- Pub Code: WG216-11WEB
- Originally held on June 21, 2012
Navigating Through Federal Grant Reporting
June 21, 2012 Webinar - Listen On-Demand or Get a CD!
Because of extensive legislation affecting grant reporting, the complexity of who reports, what they report, and when and how they do it has grown, becoming more detailed and more challenging. And because late or inaccurate reporting is often the first “red flag” that awarding agencies raise when monitoring recipients and subrecipients, managing multiple reporting expectations should be “job one” for those on the receiving end of federal awards and subawards. This comprehensive and practical discussion will enable you to effectively handle your grant reporting.
The On-Demand recording will be available immediately upon purchase* as a link within a PDF file of the accompanying written materials. CDs and printed materials are shipped via USPS.
Get help navigating through who reports, what to report, and when and how to do it
Financial and performance reporting for your federal grant programs used to be fairly simple and straightforward. You submitted quarterly financial status reports on obligations, quarterly or perhaps monthly reports on cash transactions, and quarterly narrative reports detailing what had been accomplished. As long as you submitted them accurately and completely and in a timely manner, you were pretty much in the clear. But that was before Congress started to meddle in the details.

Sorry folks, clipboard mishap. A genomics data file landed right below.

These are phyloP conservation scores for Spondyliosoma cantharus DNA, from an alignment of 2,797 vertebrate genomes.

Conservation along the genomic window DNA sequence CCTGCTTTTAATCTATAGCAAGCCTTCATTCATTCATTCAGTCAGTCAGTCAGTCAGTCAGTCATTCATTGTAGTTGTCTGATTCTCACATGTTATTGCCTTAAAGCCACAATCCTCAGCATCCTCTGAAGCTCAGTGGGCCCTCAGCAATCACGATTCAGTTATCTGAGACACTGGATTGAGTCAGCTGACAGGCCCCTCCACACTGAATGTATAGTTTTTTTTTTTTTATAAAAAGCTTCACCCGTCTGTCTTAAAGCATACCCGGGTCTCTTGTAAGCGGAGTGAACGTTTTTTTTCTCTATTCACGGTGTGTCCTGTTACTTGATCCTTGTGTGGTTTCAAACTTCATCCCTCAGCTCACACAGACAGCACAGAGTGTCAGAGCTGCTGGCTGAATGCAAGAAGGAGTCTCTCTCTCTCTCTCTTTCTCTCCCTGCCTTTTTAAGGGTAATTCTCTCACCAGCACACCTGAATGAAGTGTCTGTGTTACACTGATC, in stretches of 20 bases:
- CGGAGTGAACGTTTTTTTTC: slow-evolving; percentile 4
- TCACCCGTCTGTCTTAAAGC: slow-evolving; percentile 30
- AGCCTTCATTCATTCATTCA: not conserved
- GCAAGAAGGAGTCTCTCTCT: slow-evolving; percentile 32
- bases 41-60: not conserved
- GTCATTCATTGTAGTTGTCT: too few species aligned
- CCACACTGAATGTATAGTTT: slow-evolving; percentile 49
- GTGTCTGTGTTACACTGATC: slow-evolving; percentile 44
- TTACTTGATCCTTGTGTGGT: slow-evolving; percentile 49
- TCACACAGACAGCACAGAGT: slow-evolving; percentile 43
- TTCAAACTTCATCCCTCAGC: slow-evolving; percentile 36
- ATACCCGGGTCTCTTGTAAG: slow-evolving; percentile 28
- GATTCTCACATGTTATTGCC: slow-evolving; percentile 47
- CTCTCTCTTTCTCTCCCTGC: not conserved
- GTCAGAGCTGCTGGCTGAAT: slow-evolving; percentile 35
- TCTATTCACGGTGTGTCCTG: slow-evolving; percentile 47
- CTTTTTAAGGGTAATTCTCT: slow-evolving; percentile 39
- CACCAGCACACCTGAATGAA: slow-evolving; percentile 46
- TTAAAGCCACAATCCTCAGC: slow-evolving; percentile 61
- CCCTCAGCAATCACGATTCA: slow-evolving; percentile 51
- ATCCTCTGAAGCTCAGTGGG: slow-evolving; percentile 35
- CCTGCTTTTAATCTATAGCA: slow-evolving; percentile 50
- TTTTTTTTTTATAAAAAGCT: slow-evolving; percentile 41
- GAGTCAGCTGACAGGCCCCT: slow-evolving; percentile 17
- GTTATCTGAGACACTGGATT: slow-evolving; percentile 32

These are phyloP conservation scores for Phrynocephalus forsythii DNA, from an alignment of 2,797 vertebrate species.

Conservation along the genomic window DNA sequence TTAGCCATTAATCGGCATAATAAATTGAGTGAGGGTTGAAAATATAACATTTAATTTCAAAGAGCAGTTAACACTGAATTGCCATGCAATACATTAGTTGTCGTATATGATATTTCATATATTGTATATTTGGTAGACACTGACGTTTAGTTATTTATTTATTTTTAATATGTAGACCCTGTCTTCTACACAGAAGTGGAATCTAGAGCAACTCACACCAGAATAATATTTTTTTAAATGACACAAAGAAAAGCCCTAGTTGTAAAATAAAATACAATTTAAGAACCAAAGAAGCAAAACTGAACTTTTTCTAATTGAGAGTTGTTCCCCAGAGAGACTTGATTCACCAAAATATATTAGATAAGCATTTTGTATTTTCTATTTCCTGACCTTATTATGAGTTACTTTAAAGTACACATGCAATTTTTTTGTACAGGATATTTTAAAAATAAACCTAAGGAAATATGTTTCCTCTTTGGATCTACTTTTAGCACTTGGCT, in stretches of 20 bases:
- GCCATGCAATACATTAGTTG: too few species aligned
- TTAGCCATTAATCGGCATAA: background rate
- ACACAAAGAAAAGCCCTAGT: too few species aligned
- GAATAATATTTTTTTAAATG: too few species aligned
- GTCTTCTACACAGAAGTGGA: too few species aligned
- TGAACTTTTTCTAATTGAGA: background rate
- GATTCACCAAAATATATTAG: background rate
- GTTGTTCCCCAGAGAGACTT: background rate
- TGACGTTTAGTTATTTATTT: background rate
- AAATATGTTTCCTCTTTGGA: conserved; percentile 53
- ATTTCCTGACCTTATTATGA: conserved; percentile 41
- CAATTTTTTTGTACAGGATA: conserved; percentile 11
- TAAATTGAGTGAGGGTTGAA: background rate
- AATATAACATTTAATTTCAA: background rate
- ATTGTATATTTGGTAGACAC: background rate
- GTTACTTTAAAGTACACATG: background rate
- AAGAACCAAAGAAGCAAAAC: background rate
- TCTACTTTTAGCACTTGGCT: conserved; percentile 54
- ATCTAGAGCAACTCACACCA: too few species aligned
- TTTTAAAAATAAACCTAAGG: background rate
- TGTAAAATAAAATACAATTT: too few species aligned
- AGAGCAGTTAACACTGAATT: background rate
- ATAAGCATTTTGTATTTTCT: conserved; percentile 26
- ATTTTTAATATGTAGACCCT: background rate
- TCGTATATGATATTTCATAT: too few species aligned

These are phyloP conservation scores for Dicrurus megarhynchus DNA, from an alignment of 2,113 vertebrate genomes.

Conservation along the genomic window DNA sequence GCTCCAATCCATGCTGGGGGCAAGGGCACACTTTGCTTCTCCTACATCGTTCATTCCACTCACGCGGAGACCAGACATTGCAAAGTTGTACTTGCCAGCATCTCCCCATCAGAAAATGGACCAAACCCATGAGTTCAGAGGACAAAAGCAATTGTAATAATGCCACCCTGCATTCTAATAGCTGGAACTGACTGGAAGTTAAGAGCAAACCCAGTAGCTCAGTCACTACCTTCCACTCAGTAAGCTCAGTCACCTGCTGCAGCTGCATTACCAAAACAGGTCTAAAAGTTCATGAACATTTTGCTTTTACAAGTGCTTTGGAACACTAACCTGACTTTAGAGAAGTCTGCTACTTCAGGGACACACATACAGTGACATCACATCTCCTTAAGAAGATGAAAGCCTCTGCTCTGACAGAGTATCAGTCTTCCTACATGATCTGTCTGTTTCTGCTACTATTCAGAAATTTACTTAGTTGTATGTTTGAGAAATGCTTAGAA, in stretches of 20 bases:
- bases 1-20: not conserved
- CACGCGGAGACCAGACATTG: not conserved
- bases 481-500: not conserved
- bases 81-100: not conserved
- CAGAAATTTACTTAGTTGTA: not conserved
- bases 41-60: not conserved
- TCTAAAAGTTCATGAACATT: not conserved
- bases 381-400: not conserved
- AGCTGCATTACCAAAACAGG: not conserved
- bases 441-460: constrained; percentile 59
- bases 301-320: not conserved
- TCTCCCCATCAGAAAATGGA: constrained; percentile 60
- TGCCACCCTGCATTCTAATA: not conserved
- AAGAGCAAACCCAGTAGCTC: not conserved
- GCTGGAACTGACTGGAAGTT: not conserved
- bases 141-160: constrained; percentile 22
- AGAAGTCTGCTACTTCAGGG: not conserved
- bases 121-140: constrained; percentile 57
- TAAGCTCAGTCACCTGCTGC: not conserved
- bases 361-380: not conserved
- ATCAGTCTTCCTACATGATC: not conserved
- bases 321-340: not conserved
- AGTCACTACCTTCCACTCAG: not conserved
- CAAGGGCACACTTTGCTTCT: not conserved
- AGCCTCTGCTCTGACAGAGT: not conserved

Through a series of well-meaning legislative enactments, federal grant reporting has become more detailed and more challenging. The complexity of who reports, what they report, and when and how they do it has grown because of an extensive “alphabet soup” of legislation affecting grant reporting. You may have already bumped into the Single Audit Act (SAA), the American Recovery and Reinvestment Act (ARRA), and the Federal Funding Accountability and Transparency Act (FFATA) — and their attendant and often confusing reporting procedures. So, it shouldn’t come as a surprise that Congress is considering enactment of something called the Digital Accountability and Transparency Act (DATA Act) that could actually add to the confusion. After all, even during a period of sustained gridlock on Capitol Hill, it’s pretty hard for lawmakers to be against “accountability and transparency.”
But because late or inaccurate reporting is often the first “red flag” that awarding agencies raise when monitoring recipients and subrecipients, managing multiple reporting expectations should be “job one” for those on the receiving end of federal awards and subawards. This webinar will help you do just that. You’ll learn about:
- Current requirements for financial reporting on each federal grant
- Federal expectations for performance reporting
- How to handle proper disclosure outside of normal reporting cycles
- Mandated data elements and submission procedures for FFATA and ARRA reporting
- Parameters on reporting by subrecipients
- Requirements on reporting about subrecipients
- Required submissions of audit reporting packages — and sensible ones
- Federal agency policies for managing reporting requirements and how you can impact them
- Possible new reporting standards contained in the proposed DATA Act
Prerequisites: Some knowledge of federal grant management and audit requirements is helpful
Advanced preparation: None